It’s Toto Time

27 February 2018 | East Africa Travel |

Reading Time: 3 MINUTES

Each year in February the Serengeti plains are filled with hundreds of thousands of baby wildebeest, Thompson's gazelle and hyena... what follows is a most extraordinary safari experience

Watching an animal give birth must be without a doubt one of the most special and intimate wildlife experiences possible. Innocence, potential and drama are just three words that come to mind when I think of the wildebeest birthing season.

Each year in February between 300,000 and 400,000 wildebeest calves are born on the open plains in the southern region of Tanzania’s Serengeti National Park. This new generation arrives within a 3-4 week period, the theory being that with such a glut, predators will eat their fill, and thereafter the rest have a greater chance of survival. This is why you often encounter a multitude of big cats and with these cats come kills … lots of kills.

And so the drama begins.


To see a kill first-hand brings out a whole range of emotions – I often find that during the hunt I side with the predator, but as soon as the final sprint happens I shift and support the prey. Either way it is a privilege to watch nature unfold as it has done for millennia. Whether you prefer to watch, or turn away content in the knowledge that it happens, this is a special time to be in the southern Serengeti.

It’s not all about death – ‘toto’ in Swahili means child or baby, and not for nothing is this period called ‘toto time’. Infants of every variety skitter, dance and play around their mothers – from tiny Thompson gazelle to fuzzy bear–like hyena pups, the plains are filled with little ones bumbling about. The grass cover vanishes, and birds are highly visible – and cheetah and leopard cubs make for hours of wonderful watching.


One of our favourite camps from which to enjoy this calving experience are Serian’s Serengeti South and Kusini Mobile camps. These high specification mobile tented camps offer guests that classic safari experience with animals often passing right through camp. Guests staying at Serian also have the opportunity to go walkabout with local tribesmen: traditional Hadzabe hunter-gatherers will teach you to track animals, make bows and arrows, identify medicinal plants and share traditional folklore. In addition to this you could even fly camp for a night, or make a 2-3 day adventure of it: rove the spectacular countryside, climb rocky kopjes and sleep under the stars next to the 3,000ft rift that forms Lake Eyasi.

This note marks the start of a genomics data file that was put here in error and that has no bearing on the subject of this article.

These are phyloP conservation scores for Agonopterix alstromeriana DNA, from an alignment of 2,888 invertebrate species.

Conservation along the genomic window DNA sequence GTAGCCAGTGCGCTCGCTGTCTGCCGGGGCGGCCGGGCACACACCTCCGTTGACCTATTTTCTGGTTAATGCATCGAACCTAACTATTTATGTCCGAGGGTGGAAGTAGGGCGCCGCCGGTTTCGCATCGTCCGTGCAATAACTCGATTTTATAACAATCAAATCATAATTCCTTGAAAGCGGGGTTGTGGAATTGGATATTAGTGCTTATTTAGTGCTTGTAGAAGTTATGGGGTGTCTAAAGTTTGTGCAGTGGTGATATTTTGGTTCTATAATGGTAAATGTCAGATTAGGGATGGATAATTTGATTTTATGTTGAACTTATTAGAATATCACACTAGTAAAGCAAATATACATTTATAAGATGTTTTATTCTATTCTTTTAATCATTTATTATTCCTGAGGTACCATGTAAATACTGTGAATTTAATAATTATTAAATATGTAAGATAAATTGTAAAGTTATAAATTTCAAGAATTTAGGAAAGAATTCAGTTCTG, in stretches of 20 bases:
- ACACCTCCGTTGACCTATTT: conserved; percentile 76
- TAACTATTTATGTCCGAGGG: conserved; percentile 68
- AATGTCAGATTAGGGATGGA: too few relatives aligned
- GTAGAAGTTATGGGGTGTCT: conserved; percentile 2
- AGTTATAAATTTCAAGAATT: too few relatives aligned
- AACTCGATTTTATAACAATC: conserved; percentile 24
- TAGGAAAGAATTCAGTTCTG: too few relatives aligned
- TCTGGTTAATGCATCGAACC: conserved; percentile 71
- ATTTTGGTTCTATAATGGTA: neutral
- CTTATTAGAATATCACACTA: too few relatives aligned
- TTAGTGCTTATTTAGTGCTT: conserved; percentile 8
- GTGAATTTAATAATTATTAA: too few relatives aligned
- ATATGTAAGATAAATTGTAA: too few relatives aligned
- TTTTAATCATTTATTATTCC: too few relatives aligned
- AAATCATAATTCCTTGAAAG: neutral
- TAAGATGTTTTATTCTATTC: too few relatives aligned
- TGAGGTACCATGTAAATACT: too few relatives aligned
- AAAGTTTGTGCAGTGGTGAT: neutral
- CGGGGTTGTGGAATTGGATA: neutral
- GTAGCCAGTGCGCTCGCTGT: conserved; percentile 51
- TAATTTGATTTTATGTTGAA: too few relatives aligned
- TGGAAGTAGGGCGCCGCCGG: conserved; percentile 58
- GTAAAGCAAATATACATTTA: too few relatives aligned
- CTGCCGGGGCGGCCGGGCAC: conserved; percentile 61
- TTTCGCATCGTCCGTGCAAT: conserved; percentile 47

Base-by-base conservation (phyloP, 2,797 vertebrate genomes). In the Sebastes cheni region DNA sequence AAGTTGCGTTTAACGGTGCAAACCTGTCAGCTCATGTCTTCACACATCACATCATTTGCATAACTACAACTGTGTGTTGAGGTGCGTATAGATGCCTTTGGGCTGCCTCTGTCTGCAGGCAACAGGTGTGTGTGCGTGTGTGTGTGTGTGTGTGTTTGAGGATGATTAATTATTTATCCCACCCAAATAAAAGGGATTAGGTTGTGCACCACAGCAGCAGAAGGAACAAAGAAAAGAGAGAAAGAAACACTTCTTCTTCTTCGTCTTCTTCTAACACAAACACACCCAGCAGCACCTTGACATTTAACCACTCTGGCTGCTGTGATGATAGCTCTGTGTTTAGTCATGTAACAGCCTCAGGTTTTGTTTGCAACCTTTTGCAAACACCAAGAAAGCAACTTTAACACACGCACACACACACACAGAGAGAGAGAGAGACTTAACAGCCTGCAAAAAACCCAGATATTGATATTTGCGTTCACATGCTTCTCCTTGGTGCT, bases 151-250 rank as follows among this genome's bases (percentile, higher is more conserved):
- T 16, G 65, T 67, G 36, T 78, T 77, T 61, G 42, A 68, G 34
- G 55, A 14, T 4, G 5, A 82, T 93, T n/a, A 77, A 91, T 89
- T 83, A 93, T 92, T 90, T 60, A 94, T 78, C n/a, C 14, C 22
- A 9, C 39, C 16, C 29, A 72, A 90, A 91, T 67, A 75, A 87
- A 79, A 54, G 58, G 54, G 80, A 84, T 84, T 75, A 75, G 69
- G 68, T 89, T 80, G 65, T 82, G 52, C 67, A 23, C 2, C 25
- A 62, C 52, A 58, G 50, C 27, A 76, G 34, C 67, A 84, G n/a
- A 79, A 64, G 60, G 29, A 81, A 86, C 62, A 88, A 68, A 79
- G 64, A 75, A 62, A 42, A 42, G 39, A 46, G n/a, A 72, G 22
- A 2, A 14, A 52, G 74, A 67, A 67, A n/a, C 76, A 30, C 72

The southern Serengeti always delivers extraordinary safari experiences in February and March: traditional Maasai interactions, great wildlife, vast open spaces and big skies all set the scene for an adventure of a lifetime.


Note from the Editor: A special thanks to photographer  Federico Veronesi for providing us with these beautiful images. Federico is also one of the esteemed judges of The Greatest Maasai Mara Photographer of the Year

AUTHOR: Adam Bannister

A South African-trained biologist, safari guide, author, filmmaker and photographer, Adam is, above all else, a gifted storyteller. After spending the past 10 years working in some of the world’s most beautiful wild places – the Sabi Sand Game Reserve in South Africa, Rajasthan in India, Brazil’s Pantanal, and the rainforests of Manu National Park in Peru – he is delighted to share his stories of one of the loveliest game reserves of them all, the Maasai Mara.

Francis Bagbey
February 27, 2018

We stayed at Serian Serengeti North last August and saw two cheetah bring down a wildebeest. We watched and filmed as one cheetah had the wildebeest by its throat and the other started tearing away at the animal’s hind quarters. Hard to watch. In fact, near us was another couple from our camp. The wife turned away to read a book while the husband kept on filming ! As you noted, a kill brings up conflicting emotions.

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